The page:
Here’s the continuation of the very useful Success Story (with West Wing references!) we started last week – with steps #6 – 9 of this former Brave Supplicant’s process to admission at four great schools.
- I tuned out the noise when it was time to write. Between June 2014 and June 2015, I read everything I could on my target schools and the application process. The EssaySnark strategy guides and the blahg’s category and search features were particularly useful, but I also checked out other sites, including, of course, the sites maintained by the schools themselves. But I made sure that writing time wasn’t research time, and when it came time to write I put all my research away in order to focus solely on A) answering the question, and B) bringing my own, authentic voice to my responses. “Authenticity” is a slippery concept, but I think you have to be very selective about whose voice/advice comes creeping into your essays. Some good friends and talented writers offered me some well-intentioned advice that I had to recognize was just not appropriate for the essays I wanted to write. The same holds true for kinds of advice offered by certain admissions consultants (eg, “Nobody gets into School X unless they write about risk-taking/creativity/overcoming adversity/teamwork/etc.”). Anyone who actually tries to heed all of the advice floating out there in cyberspace is going to end up with The Homer. I think most people would be a lot better off simply trying to address the prompt as honestly, thoughtfully, and parsimoniously as they know how. (On a related note: I didn’t try to shoehorn any school’s values into my essays. Frankly, my worst essays were those written in response to prompts where, IMHO, the school had tried to shoehorn its own mission/values statement into the prompt.)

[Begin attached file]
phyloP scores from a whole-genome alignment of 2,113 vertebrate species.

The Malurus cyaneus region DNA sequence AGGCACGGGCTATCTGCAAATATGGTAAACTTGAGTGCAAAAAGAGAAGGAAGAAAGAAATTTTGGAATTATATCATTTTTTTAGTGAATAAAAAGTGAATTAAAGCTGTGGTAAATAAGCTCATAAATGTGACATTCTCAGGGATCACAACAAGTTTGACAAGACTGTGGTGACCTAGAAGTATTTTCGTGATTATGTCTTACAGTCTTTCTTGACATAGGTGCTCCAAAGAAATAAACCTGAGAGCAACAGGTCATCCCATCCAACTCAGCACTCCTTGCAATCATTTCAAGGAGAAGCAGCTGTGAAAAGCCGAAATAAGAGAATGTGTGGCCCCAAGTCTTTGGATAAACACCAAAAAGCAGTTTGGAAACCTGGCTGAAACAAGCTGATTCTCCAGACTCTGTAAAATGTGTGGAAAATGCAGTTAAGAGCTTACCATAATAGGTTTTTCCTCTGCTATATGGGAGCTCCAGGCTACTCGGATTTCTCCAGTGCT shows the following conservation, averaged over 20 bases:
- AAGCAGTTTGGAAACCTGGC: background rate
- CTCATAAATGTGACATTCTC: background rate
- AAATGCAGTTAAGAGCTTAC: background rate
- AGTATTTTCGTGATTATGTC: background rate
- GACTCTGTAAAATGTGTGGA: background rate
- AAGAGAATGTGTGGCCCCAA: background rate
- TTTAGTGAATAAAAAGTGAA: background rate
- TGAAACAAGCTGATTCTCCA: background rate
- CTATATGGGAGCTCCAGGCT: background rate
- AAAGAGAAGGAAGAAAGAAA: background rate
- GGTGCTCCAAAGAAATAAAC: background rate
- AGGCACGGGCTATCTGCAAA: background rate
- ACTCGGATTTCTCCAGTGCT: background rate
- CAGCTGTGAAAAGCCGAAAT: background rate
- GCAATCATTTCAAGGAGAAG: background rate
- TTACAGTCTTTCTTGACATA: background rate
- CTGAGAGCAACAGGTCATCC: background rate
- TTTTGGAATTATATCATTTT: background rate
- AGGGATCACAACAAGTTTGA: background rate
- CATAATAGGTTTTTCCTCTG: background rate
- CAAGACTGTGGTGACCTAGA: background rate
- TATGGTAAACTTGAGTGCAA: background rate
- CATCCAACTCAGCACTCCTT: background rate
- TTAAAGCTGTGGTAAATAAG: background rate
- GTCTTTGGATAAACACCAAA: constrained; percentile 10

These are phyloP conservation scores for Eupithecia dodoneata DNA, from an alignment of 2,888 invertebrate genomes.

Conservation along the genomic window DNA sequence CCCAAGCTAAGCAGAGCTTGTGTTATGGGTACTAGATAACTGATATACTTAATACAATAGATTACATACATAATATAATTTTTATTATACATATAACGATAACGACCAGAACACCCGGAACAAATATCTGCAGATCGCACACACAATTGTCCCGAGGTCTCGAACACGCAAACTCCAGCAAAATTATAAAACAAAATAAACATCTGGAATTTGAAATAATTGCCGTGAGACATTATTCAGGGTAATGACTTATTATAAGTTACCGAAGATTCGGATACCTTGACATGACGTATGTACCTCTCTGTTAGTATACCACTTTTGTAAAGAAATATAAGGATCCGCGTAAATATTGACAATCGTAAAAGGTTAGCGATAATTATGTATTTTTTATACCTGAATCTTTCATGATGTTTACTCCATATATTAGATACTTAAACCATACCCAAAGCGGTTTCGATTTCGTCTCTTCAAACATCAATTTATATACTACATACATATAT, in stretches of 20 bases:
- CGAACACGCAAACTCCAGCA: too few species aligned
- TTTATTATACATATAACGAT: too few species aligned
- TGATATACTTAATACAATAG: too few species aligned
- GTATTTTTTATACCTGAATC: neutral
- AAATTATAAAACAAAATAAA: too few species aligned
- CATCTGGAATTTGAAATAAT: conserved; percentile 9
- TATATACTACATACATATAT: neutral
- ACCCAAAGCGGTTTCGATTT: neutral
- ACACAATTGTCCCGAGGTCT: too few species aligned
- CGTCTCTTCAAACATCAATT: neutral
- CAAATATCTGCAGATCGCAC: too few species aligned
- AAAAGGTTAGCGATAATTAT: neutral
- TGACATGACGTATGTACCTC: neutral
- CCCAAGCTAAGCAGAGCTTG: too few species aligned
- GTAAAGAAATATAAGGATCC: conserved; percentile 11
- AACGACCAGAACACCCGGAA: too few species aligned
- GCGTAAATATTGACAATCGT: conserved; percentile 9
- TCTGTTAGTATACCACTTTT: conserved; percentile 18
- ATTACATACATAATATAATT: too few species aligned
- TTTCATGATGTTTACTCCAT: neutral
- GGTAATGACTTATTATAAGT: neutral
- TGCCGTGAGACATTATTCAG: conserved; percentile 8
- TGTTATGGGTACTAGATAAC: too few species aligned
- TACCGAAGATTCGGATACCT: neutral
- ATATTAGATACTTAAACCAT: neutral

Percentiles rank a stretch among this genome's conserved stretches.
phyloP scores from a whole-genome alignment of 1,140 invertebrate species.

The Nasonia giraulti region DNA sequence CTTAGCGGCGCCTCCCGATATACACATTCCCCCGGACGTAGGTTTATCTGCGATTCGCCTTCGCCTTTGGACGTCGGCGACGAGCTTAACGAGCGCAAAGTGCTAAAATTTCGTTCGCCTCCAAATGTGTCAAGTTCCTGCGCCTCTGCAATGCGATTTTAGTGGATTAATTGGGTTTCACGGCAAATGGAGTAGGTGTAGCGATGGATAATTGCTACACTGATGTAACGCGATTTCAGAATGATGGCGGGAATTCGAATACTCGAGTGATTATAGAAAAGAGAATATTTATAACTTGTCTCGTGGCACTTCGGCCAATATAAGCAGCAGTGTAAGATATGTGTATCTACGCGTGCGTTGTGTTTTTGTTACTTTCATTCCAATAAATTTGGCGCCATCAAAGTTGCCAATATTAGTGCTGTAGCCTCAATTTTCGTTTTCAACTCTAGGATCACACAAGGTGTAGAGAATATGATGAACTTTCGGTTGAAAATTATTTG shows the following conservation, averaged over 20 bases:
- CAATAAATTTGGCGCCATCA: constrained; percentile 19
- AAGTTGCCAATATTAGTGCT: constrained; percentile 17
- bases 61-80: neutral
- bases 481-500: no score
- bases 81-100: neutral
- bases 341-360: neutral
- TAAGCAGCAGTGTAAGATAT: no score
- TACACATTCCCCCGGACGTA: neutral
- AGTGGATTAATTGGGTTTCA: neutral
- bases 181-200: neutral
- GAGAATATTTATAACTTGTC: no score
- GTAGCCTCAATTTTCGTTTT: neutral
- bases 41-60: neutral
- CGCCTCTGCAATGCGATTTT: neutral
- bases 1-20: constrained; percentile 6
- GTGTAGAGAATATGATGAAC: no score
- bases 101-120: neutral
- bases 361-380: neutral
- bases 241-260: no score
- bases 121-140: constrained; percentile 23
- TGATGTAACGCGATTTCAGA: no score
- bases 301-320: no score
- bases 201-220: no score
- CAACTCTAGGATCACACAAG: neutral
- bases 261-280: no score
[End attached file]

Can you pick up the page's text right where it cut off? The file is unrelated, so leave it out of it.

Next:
- I bought a nice suit (and shirt!). It’s worth the investment.
- I prepared for my interview by focusing on my stories, not my “selling points.” If you’re able to tell half a dozen stories (“tell me about a time when…”) succinctly and enthusiastically, you’re probably going to be fine.*
- I was mentally prepared for rejection. My MO was a Sinatra-esque, “If I’m going to get rejected, I want to get rejected my way.” I don’t mean to suggest that I was stubborn (though I was a bit) or closed off to all advice (just some advice), just that I far less afraid of being rejected than I was of being rejected for trying (and failing) to sound like somebody else. I think the distinction is important—if your only goal is to get accepted, you’re going to lose your soul in the process. You’ll end up sounding like a shell of a person—someone who’s trying too hard to be what you think an adcom wants you to be instead of an actual human being. That scared me a hell of a lot more than simple rejection.
If you hadn’t already figured it out, mine was a mostly DIY approach. I wasn’t interested in hiring an expensive consultant who would coach me from A-to-Z and assign me a “brand.” Personally, I couldn’t imagine writing an essay or making it through an interview if I had gone this route. That’s why I liked EssaySnark so much. They emphasize quality writing and clear thinking (vice “brand management”) and keep the onus on the BSer to dig deep and be self-critical. Their a la carte approach to consulting services allowed me to seek informed advice where I wanted it (career goals, resume editing) and gave me the space to find my own voice where I needed it (the essays). Even though I didn’t use their essay editing services, the blahg—which I think is more honest, insightful, and helpful than anything else out there—profoundly shaped my thinking about how these admissions committees operate and how I could/should go about essay writing.
So thanks for everything, EssaySnark and good luck to all you BSers!
THANK YOU, former BSer! And congratulations once again for the wins that you racked up last year! We took a gander at that essay you’d submitted to the school you ended up at, and we can certainly understand why they decided to admit you. Very nicely executed. And to you current-season Brave Supplicants: In case you haven’t already figured it out, we’re strong proponents of the DIY approach!! We are available to help you out in whatever way is most appropriate to your own needs and process. GOOD LUCK to all of you starting to tackle your Round 2 applications!!